Harmonic Blue Great Boston Blackie

Boston Blackie

Boston Blackie is a fictional character created by author Jack Boyle (October 19, 1881 – October 1928). Blackie, a jewel thief and safecracker in Boyle’s stories, became a detective in adaptations for films, radio and television—an “enemy to those who make him an enemy, friend to those who have no friend.”

Actor Chester Morris was the best-known Blackie, playing the character in movies and on radio in the 1940s. Boston Blackie is the role for which Morris is best remembered.

The earliest film adaptations were silent, dating from 1918 to 1927. Columbia Pictures revived the property in 1941 with Meet Boston Blackie, a fast, 58-minute “B” feature starring Chester Morris. Although the running time was brief, Columbia gave the picture good production values and an imaginative director (Robert Florey). The film was successful, and a series followed.

In the Columbia features, Boston Blackie is a reformed jewel thief who is always suspected when a daring crime is committed. In order to clear himself, he investigates personally and brings the actual culprit to justice, sometimes using disguises. An undercurrent of comedy runs throughout the action/detective series.

In one of these films, “After Midnight with Boston Blackie,” the character’s real name was revealed to be Horatio Black.

Chester Morris gave the Blackie character his own personal charm: he could be light and flippant or stern and dangerous, as the situation demanded. His sidekick, “The Runt,” was always on hand to help his old friend. George E. Stone played Runt in all but the first and last films. Charles Wagenheim and Sid Tomack, respectively, substituted for Stone when he was not available.

Blackie’s friendly adversaries were Inspector Farraday of the police (played in all the films by Richard Lane) and his assistant, Sergeant Matthews. Matthews was originally played as a hapless victim of circumstance by Walter Sande; he was replaced by Lyle Latell, who played it dumber, and then by comedian Frank Sully, who played it even dumber.

Blackie and Runt were often assisted in their endeavors by their friends: the cheerful but easily flustered millionaire Arthur Manleder (almost always played by Lloyd Corrigan; Harry Hayden and Harrison Greene each played the role once), and the streetwise pawnbroker Jumbo Madigan (played by Cy Kendall or Joseph Crehan). A variety of actresses (including Rochelle Hudson, Harriet Hilliard (Nelson), Adele Mara and Ann Savage) took turns playing various gal-Friday characters.

The films are highly typical of Columbia’s B movies of the 1940s, with an assortment of veteran character actors (including Clarence Muse, Marvin Miller, George Lloyd, Byron Foulger), new faces on the way up (Larry Parks, Dorothy Malone, Nina Foch, Forrest Tucker, Lloyd Bridges) and stock-company players familiar from Columbia’s features, serials, and short subjects (Kenneth MacDonald, George McKay, Eddie Laughton, John Tyrrell). The series was also a useful training ground for promising directors, including Edward Dmytryk, Oscar Boetticher, William Castle, and finally Seymour Friedman (who went on to work prolifically in Columbia’s television department). The Boston Blackie series ran until 1949.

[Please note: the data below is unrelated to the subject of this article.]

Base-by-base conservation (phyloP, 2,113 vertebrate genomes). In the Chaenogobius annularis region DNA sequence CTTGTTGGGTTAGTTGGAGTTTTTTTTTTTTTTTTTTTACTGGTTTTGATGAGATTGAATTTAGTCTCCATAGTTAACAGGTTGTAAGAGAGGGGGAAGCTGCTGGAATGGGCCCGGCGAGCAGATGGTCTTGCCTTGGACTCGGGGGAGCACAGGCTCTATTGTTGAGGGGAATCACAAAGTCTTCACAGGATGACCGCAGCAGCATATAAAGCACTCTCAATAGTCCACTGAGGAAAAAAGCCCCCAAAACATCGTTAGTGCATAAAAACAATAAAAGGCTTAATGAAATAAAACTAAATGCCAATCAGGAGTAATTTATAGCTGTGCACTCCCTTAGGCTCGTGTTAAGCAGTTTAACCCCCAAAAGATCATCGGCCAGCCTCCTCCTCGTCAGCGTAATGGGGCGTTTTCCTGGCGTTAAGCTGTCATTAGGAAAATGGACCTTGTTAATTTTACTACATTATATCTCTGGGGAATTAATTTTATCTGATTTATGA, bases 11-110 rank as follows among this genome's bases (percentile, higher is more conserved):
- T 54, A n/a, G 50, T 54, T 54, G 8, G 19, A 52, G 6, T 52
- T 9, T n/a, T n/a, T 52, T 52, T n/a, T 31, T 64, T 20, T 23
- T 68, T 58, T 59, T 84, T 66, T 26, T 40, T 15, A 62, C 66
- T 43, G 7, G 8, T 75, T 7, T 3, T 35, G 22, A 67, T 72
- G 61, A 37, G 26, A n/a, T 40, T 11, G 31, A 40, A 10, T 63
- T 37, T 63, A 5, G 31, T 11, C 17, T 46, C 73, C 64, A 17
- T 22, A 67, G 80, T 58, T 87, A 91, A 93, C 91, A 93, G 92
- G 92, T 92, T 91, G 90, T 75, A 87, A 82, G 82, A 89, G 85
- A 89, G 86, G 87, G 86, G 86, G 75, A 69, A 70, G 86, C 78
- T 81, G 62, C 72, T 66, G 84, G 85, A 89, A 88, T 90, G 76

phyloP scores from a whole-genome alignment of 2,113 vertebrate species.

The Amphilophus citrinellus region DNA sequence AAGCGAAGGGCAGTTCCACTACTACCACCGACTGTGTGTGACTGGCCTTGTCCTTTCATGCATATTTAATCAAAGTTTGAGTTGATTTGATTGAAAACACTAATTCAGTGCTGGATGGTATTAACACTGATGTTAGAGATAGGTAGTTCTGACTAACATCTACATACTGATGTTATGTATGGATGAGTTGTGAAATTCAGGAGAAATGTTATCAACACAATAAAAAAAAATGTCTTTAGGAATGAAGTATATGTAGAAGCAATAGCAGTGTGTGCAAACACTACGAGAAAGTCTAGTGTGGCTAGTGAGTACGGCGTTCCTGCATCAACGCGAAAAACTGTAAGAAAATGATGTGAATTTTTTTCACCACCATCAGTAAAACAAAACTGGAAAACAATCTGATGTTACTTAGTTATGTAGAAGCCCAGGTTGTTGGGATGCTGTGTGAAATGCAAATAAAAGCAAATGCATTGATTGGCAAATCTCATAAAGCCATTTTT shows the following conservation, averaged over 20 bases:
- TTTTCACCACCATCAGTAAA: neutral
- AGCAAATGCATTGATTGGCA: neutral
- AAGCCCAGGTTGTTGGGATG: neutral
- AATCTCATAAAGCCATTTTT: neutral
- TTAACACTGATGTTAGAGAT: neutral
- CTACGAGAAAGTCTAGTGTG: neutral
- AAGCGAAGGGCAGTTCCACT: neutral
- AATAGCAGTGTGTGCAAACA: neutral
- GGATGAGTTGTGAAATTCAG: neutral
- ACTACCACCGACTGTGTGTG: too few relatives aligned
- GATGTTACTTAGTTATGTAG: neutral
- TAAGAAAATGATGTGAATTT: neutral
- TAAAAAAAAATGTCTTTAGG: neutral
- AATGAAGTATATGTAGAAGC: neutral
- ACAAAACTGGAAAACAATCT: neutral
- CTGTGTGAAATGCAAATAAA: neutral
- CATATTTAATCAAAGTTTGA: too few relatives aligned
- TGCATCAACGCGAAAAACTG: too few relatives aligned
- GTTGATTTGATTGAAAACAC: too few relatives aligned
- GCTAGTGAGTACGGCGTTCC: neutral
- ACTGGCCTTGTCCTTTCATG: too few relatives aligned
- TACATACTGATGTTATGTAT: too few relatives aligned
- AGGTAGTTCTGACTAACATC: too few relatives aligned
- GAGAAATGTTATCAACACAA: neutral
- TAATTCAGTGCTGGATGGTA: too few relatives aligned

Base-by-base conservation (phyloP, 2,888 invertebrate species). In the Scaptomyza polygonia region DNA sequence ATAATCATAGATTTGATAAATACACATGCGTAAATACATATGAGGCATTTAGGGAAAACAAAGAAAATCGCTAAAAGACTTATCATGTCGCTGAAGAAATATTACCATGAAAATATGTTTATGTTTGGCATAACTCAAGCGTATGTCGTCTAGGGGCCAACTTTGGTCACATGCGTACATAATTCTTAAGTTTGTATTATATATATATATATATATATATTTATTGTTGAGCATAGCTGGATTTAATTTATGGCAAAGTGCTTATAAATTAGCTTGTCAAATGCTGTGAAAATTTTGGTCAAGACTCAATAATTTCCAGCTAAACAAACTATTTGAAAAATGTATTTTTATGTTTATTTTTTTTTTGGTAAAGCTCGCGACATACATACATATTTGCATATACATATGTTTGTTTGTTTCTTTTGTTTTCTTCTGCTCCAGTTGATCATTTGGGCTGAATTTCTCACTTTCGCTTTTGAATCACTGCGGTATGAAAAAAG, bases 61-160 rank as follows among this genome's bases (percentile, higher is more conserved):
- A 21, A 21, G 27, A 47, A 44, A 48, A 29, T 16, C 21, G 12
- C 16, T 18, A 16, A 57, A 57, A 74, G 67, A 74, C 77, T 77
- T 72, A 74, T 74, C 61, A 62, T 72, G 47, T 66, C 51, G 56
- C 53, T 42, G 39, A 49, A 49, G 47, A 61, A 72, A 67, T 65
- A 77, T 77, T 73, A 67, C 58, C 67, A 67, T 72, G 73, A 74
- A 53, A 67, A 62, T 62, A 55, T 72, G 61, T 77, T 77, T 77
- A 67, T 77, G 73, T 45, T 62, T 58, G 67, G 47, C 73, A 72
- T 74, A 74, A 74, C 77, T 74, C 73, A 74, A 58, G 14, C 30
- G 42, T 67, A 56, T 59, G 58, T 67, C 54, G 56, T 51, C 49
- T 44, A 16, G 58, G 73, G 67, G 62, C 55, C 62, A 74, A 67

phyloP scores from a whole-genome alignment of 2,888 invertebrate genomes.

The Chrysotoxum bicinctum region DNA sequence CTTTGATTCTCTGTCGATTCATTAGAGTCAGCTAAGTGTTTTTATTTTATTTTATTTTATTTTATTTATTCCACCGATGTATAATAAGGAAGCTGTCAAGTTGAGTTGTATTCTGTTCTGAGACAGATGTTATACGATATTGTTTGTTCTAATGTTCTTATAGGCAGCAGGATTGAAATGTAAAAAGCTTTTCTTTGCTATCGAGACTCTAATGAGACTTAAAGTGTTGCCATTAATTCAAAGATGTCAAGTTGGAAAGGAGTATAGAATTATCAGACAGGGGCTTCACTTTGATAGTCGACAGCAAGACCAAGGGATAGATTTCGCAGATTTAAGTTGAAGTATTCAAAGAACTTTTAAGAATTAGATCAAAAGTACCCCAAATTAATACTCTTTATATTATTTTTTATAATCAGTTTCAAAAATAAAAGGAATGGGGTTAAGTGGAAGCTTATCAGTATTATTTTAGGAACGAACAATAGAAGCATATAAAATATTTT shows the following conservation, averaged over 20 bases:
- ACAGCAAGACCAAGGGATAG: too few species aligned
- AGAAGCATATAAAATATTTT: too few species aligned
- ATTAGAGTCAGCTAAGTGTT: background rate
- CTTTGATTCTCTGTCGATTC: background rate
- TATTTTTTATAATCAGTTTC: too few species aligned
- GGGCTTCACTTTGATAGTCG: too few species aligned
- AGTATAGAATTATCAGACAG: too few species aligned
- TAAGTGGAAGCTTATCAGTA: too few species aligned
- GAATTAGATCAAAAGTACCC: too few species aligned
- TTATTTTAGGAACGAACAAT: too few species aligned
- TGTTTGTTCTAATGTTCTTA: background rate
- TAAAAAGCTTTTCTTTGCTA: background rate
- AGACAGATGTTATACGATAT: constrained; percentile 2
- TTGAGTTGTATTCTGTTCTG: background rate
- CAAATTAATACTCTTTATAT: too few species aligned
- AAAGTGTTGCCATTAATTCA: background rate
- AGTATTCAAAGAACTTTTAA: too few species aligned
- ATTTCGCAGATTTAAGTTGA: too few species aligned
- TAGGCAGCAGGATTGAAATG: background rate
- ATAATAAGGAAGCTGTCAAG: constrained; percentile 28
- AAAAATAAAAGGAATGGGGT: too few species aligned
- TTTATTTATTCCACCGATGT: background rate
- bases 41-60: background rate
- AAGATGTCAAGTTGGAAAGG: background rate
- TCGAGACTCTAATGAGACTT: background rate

The Boston Blackie radio series, also starring Morris, began June 23, 1944, on NBC as a summer replacement for Amos ‘n’ Andy. Sponsored by Rinso, the series continued until September 15 of that year. Unlike the concurrent films, Blackie had a steady romantic interest in the radio show: Lesley Woods appeared as Blackie’s girlfriend Mary Wesley. Richard Lane played Inspector Faraday. Harlow Wilcox was the show’s announcer.

On April 11, 1945, Richard Kollmar portrayed Blackie in a radio series syndicated by Frederick Ziv to Mutual and other network outlets. Over 200 episodes of this series were produced between 1944 and October 25, 1950. Other sponsors included Lifebuoy Soap, Champagne Velvet beer and R&H beer. While investigating mysteries, Blackie invariably encountered harebrained Police Inspector Farraday (Maurice Tarplin) and always solved the mystery to Farraday’s amazement. Initially, friction surfaced in the relationship between Blackie and Farraday, but as the series continued, Farraday recognized Blackie’s talents and requested assistance. Blackie dated Mary Wesley (Jan Miner), and for the first half of the series, his best pal Shorty was always on hand. The humorless Farraday was on the receiving end of Blackie’s bad puns and word play.

Kent Taylor starred in the Ziv-produced half-hour TV series The Adventures of Boston Blackie. Syndicated in 1951, it ran for 58 episodes, continuing in repeats over the following decade. Lois Collier appeared as the inevitable love interest and Frank Orth as the perpetually exasperated Lt. Farraday.[3] This time, Blackie was set in Los Angeles, and the character enjoyed the use of several exotic sports cars as he battled on behalf of those who have no friends. Whitey was the precocious dog. Among the guest stars were veteran actors Roscoe Ates, Russ Conway, and John M. Pickard.

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